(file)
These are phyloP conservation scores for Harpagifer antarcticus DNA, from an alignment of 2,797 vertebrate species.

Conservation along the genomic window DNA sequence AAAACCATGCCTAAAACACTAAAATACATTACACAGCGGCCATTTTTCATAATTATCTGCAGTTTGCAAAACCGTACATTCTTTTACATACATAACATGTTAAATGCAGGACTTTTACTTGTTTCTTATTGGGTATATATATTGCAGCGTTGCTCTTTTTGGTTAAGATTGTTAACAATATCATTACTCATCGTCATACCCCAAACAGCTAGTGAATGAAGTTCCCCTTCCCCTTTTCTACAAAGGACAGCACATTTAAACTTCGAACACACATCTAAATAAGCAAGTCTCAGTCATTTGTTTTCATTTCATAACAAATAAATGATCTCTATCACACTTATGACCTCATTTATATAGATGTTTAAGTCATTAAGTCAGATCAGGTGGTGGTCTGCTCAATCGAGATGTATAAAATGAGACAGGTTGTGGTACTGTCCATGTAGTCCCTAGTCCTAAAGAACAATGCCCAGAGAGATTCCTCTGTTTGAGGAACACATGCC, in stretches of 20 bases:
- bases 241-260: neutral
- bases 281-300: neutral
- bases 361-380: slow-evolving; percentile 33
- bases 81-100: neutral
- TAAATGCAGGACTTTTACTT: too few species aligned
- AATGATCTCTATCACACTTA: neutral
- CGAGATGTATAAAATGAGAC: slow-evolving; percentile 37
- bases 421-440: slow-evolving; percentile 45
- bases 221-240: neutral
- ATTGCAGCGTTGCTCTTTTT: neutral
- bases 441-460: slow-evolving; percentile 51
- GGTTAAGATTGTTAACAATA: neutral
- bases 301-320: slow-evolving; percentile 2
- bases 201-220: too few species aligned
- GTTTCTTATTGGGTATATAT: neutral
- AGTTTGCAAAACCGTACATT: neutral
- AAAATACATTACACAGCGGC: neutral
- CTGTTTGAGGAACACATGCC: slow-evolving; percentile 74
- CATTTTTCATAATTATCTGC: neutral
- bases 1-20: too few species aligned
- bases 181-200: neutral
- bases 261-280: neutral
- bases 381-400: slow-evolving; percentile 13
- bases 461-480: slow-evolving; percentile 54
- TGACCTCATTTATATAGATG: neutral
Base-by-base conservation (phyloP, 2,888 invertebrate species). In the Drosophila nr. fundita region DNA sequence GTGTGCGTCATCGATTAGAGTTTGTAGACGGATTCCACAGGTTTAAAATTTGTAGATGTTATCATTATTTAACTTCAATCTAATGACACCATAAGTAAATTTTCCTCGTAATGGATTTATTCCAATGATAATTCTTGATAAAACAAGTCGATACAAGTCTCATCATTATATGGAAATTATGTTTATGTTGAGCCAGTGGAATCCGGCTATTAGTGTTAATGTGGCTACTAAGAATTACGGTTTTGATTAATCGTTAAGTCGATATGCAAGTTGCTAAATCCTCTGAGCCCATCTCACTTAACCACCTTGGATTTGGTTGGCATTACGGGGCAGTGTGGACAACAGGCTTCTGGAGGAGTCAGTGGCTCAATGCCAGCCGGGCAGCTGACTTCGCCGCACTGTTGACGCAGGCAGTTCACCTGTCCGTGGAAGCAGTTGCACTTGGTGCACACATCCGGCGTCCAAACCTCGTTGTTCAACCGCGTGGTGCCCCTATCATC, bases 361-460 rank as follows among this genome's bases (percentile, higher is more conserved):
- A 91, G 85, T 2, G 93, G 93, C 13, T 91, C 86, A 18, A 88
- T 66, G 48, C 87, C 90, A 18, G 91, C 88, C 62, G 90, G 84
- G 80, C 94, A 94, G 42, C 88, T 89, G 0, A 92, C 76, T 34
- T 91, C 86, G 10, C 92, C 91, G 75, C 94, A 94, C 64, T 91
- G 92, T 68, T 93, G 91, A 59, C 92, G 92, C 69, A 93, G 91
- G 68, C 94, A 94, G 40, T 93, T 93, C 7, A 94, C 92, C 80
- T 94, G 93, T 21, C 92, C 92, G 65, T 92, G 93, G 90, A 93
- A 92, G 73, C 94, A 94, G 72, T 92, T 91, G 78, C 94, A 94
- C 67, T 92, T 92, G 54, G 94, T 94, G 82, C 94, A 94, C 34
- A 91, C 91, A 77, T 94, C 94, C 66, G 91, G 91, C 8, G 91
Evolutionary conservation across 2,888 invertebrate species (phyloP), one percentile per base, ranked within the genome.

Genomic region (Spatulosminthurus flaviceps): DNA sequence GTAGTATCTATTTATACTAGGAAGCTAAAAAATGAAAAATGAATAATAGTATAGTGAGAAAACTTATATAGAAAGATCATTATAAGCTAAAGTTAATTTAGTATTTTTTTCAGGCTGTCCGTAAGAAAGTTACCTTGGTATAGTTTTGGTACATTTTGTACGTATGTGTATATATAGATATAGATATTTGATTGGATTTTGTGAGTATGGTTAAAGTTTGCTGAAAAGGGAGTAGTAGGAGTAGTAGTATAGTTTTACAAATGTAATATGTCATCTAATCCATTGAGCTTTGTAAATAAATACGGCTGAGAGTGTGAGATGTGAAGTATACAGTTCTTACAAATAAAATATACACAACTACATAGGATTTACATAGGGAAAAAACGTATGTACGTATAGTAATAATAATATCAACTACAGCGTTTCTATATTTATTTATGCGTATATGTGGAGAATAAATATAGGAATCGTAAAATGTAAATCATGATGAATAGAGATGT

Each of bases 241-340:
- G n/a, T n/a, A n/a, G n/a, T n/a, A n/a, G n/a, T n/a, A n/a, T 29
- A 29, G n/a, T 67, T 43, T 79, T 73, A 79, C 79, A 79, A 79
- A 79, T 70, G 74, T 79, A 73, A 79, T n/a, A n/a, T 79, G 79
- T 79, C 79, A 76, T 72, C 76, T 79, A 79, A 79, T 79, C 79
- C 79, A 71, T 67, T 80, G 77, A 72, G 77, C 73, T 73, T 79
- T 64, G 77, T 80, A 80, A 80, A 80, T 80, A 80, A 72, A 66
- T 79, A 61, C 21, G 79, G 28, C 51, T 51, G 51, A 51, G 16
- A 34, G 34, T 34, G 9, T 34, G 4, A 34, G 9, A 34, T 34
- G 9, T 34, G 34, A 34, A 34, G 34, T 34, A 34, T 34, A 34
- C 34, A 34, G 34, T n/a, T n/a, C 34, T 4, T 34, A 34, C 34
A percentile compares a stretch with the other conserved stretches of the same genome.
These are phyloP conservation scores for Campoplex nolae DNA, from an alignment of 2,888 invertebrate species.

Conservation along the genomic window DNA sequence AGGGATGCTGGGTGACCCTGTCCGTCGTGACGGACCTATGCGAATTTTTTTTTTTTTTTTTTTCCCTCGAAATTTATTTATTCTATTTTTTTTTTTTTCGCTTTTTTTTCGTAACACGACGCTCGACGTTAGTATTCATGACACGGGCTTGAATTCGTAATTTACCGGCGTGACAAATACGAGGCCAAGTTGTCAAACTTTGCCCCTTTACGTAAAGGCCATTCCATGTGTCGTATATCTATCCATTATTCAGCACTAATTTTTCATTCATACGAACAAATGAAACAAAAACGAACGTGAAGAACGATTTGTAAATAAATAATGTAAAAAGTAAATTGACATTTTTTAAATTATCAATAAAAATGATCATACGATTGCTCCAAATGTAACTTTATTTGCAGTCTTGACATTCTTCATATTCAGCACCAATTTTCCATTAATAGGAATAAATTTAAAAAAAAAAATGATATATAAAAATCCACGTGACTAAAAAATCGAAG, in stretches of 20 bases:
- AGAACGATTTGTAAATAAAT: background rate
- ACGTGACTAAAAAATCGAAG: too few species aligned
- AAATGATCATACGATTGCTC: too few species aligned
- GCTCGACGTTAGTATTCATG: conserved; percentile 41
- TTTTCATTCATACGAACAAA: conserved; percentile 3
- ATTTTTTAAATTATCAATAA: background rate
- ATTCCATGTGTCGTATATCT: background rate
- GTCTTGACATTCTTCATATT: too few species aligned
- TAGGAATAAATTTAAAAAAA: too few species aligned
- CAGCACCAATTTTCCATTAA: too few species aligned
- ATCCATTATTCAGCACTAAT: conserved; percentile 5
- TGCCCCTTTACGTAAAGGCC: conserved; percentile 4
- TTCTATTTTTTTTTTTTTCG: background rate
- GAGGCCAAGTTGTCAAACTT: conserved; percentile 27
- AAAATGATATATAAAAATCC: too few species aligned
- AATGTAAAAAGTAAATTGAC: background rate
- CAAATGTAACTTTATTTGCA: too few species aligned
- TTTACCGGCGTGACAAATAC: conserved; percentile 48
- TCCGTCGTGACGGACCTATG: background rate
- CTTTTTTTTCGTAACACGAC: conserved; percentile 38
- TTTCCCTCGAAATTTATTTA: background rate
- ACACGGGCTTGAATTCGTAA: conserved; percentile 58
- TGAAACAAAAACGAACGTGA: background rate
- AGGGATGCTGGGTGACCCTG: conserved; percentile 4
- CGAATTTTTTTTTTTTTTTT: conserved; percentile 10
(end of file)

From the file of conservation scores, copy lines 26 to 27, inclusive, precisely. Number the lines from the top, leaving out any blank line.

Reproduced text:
- bases 461-480: slow-evolving; percentile 54
- TGACCTCATTTATATAGATG: neutral